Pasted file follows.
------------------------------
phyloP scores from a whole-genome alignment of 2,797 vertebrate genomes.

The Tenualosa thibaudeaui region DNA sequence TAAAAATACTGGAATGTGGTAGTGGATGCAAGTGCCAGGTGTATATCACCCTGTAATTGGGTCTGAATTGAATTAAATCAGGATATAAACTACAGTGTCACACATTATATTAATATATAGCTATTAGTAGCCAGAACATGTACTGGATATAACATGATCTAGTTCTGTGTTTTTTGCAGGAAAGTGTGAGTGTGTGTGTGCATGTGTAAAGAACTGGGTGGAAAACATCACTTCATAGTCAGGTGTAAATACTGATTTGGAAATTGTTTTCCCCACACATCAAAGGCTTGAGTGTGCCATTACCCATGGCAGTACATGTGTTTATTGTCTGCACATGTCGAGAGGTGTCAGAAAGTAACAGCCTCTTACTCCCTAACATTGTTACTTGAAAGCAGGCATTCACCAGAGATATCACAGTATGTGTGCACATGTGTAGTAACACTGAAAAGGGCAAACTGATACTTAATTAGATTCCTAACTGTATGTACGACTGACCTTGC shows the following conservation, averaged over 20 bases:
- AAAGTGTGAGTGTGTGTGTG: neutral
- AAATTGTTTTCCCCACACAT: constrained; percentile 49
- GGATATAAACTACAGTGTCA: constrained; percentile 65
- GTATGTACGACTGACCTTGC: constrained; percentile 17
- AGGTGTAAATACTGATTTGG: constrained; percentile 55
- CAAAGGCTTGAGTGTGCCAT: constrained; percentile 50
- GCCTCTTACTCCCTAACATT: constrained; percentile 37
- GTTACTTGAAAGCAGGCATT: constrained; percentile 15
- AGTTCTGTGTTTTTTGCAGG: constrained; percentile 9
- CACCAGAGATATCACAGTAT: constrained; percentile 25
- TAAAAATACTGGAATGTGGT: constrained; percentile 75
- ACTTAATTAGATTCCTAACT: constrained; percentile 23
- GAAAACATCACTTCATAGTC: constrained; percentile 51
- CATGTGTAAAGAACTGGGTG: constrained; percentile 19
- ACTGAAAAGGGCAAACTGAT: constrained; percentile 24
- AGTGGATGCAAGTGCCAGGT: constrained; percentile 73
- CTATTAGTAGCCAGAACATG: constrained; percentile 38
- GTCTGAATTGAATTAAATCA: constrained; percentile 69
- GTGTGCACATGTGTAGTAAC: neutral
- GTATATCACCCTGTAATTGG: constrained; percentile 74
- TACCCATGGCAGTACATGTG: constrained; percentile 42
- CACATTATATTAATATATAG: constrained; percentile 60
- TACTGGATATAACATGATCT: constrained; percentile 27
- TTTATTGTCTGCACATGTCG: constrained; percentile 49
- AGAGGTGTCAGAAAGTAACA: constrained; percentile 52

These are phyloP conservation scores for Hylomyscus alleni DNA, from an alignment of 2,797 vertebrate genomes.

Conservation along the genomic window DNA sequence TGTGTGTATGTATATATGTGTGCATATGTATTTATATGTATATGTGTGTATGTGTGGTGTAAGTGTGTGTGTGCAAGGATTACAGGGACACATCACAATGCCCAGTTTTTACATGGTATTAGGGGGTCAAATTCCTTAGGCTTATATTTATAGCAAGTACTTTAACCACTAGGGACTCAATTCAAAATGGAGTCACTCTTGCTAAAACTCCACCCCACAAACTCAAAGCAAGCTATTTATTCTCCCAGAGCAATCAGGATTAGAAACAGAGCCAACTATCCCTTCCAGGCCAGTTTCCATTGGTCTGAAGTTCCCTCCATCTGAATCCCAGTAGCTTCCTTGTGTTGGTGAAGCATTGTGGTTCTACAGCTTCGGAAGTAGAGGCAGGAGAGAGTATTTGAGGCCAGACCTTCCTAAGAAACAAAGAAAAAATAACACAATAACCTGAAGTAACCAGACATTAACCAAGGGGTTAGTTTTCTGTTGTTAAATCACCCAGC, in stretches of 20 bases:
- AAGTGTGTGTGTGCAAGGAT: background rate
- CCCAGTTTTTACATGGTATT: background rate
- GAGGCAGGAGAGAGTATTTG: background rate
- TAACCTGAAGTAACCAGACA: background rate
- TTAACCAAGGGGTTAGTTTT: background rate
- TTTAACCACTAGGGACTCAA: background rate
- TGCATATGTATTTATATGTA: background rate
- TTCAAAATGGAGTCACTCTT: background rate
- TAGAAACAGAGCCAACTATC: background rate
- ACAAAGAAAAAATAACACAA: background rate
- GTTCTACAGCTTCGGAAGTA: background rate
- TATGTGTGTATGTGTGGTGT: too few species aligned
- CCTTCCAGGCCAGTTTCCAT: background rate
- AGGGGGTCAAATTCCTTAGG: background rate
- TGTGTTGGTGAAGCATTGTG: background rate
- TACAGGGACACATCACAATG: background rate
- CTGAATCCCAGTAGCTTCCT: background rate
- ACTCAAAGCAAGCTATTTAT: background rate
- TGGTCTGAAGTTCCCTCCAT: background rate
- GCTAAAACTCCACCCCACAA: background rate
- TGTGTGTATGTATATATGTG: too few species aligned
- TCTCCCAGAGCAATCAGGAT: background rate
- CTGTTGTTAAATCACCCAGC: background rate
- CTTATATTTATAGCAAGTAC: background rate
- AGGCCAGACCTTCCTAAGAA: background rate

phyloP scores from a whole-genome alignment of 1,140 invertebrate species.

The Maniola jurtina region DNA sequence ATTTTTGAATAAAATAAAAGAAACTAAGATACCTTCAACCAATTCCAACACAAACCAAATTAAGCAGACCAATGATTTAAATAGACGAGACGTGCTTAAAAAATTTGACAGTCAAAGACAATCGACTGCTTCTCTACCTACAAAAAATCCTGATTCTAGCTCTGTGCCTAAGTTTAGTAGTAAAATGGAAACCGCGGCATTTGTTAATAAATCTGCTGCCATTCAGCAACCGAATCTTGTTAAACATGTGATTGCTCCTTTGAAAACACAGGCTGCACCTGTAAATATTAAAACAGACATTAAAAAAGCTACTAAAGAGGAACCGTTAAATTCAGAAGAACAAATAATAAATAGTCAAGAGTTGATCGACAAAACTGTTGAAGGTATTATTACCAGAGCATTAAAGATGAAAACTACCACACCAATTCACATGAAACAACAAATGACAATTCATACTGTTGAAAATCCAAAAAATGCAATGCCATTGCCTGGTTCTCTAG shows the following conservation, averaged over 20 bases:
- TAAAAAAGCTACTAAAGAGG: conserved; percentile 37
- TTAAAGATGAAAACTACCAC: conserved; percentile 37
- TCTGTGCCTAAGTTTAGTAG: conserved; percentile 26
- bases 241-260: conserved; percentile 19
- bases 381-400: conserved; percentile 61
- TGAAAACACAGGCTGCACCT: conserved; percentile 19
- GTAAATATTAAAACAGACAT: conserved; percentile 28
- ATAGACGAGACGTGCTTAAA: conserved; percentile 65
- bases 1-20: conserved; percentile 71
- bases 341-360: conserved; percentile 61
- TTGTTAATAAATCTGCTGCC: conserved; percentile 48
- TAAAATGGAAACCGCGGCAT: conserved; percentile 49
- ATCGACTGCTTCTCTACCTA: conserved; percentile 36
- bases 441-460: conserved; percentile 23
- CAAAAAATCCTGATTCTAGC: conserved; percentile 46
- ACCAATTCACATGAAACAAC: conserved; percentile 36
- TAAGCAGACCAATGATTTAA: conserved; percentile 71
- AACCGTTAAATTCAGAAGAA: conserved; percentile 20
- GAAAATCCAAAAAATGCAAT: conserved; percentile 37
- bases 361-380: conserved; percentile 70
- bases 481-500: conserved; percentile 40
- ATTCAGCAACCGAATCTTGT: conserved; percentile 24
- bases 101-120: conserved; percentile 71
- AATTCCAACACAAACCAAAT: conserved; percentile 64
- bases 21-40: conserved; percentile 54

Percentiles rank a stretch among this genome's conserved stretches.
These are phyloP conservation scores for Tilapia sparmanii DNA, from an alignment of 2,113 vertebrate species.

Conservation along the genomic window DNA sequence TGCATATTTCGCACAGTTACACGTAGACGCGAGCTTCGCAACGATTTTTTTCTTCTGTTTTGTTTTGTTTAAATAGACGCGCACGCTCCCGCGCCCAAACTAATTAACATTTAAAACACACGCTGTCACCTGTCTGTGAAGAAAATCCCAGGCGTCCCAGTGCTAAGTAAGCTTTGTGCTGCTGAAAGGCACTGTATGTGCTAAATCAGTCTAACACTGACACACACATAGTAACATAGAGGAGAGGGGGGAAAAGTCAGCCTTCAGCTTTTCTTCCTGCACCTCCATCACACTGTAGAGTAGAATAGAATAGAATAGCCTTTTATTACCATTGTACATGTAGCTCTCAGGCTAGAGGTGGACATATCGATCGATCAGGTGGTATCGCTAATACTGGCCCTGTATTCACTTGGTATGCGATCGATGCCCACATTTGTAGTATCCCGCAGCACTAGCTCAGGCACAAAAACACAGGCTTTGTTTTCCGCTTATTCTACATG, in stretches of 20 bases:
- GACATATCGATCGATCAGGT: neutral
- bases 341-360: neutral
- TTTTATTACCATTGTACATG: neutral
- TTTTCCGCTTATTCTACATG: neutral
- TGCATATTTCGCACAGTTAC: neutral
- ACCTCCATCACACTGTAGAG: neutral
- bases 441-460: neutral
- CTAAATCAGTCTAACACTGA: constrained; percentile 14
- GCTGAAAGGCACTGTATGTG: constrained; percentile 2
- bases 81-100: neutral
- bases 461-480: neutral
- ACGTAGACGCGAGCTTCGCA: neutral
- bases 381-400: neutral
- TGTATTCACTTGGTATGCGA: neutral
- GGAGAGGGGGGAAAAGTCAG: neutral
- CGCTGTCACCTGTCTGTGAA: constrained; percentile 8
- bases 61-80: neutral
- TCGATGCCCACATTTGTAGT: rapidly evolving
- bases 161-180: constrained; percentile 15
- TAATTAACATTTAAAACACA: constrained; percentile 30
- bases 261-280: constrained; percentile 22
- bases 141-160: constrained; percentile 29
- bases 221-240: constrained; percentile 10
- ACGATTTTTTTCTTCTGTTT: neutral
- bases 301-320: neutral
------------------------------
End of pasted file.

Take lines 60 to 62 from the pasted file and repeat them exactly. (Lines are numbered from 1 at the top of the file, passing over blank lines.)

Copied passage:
- bases 241-260: conserved; percentile 19
- bases 381-400: conserved; percentile 61
- TGAAAACACAGGCTGCACCT: conserved; percentile 19